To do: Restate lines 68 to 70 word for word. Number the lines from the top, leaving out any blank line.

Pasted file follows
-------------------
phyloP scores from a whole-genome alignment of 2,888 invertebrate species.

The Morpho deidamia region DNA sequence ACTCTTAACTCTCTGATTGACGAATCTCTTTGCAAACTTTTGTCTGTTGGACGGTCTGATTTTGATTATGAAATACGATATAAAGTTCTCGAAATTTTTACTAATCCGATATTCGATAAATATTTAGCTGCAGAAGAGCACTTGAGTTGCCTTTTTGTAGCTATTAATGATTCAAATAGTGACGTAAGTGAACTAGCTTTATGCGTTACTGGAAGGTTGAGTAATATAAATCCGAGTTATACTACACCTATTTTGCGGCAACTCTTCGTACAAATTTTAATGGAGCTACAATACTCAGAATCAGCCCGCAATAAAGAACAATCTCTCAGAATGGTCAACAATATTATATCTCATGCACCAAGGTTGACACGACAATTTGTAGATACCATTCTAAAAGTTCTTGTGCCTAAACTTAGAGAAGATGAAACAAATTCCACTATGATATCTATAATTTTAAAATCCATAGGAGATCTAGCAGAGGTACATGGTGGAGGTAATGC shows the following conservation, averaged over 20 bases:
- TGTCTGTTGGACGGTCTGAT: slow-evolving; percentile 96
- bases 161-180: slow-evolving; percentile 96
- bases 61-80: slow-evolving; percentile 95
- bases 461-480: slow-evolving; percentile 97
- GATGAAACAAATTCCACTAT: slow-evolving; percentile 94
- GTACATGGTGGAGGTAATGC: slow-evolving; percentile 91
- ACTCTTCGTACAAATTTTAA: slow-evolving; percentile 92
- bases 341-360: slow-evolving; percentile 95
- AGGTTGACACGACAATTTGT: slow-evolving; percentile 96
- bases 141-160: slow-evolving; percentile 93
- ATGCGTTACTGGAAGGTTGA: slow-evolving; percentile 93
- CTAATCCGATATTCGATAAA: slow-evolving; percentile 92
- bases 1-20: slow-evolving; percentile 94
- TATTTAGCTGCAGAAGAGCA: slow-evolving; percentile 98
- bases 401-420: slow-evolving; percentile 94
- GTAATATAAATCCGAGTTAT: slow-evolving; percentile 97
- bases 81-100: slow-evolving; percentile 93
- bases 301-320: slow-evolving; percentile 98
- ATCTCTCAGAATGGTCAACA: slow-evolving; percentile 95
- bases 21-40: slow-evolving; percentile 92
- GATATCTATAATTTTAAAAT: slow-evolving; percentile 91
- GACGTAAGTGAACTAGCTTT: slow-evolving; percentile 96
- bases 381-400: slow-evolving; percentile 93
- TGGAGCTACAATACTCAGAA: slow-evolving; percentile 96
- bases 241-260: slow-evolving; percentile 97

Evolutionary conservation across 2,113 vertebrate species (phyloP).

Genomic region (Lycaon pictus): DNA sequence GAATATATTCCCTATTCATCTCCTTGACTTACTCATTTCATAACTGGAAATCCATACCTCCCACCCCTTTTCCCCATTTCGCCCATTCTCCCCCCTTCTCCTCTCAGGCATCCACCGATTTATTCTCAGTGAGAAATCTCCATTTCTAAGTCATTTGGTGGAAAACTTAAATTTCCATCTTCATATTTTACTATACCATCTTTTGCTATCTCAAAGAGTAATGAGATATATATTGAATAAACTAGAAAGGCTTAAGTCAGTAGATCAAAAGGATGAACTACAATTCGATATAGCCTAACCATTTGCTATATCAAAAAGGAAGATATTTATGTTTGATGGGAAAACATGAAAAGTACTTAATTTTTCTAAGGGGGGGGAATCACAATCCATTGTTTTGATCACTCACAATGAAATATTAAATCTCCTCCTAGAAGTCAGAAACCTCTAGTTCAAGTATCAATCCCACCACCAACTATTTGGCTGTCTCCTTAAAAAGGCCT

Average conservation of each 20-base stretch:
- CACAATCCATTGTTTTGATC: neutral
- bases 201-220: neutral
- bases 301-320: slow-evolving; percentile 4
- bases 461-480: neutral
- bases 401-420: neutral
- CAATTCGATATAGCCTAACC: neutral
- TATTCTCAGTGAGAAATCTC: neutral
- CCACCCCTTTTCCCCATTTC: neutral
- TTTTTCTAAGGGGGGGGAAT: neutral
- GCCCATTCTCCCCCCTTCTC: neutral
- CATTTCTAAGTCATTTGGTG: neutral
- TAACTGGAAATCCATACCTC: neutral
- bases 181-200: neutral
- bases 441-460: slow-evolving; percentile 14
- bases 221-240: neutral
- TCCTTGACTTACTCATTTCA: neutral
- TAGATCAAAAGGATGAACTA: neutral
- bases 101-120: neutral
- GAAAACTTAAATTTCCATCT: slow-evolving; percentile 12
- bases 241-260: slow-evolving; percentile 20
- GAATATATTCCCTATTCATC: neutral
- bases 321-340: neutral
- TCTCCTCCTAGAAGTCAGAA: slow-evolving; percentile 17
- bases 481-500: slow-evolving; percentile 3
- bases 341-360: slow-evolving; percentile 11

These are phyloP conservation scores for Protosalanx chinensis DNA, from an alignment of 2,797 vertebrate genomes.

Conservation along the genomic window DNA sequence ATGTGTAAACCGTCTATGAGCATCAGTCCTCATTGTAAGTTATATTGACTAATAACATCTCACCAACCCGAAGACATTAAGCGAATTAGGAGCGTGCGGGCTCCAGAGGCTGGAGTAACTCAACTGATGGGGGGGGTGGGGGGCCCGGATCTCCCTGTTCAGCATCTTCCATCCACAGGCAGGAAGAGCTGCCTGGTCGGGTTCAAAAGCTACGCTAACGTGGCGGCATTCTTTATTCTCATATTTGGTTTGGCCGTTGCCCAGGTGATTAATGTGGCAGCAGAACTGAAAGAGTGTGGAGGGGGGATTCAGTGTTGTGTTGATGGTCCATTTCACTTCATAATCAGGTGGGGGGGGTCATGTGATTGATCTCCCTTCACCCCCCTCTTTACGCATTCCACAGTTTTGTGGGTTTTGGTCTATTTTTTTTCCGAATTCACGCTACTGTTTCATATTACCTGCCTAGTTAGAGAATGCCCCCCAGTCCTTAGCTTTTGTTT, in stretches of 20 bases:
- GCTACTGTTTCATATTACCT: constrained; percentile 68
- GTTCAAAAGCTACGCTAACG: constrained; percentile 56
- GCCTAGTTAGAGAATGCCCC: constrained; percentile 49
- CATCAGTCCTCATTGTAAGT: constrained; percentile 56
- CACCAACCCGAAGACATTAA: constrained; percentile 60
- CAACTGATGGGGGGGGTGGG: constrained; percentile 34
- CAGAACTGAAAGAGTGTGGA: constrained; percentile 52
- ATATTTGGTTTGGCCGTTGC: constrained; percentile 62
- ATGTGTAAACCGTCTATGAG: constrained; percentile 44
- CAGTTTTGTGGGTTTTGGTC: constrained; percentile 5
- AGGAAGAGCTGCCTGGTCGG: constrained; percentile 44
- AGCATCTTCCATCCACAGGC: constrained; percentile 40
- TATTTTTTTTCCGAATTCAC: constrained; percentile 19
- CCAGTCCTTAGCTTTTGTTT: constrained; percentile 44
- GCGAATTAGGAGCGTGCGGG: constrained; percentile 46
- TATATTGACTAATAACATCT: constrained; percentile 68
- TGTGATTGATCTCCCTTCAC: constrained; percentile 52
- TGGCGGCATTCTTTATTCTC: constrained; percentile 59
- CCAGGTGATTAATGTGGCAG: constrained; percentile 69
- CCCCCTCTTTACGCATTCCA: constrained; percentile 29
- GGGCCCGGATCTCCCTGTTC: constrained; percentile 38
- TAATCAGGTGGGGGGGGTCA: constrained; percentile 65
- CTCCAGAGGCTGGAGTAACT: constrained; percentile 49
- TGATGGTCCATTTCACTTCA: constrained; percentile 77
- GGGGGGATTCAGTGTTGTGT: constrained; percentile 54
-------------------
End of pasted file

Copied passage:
- AGGAAGAGCTGCCTGGTCGG: constrained; percentile 44
- AGCATCTTCCATCCACAGGC: constrained; percentile 40
- TATTTTTTTTCCGAATTCAC: constrained; percentile 19